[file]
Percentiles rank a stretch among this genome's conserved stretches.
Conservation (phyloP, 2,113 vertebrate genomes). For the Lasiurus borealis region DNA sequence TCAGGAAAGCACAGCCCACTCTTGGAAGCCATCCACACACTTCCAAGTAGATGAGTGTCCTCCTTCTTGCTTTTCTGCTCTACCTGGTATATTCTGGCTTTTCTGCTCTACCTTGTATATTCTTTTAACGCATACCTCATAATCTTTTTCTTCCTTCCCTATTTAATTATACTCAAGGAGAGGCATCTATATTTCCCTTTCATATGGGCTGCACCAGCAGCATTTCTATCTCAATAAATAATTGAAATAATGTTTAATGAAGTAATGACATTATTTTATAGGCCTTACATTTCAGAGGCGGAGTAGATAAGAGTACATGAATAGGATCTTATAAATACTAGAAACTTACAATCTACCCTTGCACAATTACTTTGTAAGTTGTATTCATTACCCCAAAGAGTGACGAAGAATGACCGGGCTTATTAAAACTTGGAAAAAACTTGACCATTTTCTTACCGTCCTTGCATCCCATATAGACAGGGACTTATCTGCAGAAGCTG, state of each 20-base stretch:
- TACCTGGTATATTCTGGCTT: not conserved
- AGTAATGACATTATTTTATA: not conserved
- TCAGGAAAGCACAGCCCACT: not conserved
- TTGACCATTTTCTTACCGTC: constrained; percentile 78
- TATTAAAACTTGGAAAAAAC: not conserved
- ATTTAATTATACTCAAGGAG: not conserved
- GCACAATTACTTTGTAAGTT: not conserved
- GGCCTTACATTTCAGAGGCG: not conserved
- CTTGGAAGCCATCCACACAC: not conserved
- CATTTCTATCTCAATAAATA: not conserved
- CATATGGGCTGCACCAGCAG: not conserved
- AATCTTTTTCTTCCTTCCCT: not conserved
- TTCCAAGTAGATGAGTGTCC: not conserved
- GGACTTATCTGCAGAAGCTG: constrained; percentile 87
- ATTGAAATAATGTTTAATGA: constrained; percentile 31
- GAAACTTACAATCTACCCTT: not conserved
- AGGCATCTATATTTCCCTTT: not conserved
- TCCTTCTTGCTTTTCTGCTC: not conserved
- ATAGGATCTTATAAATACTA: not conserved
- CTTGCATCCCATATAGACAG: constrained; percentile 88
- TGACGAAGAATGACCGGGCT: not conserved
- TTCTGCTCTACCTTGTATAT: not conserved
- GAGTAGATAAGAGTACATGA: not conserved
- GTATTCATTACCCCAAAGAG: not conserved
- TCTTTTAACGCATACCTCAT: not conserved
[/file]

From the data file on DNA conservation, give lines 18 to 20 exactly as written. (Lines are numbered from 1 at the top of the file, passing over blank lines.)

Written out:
- GAAACTTACAATCTACCCTT: not conserved
- AGGCATCTATATTTCCCTTT: not conserved
- TCCTTCTTGCTTTTCTGCTC: not conserved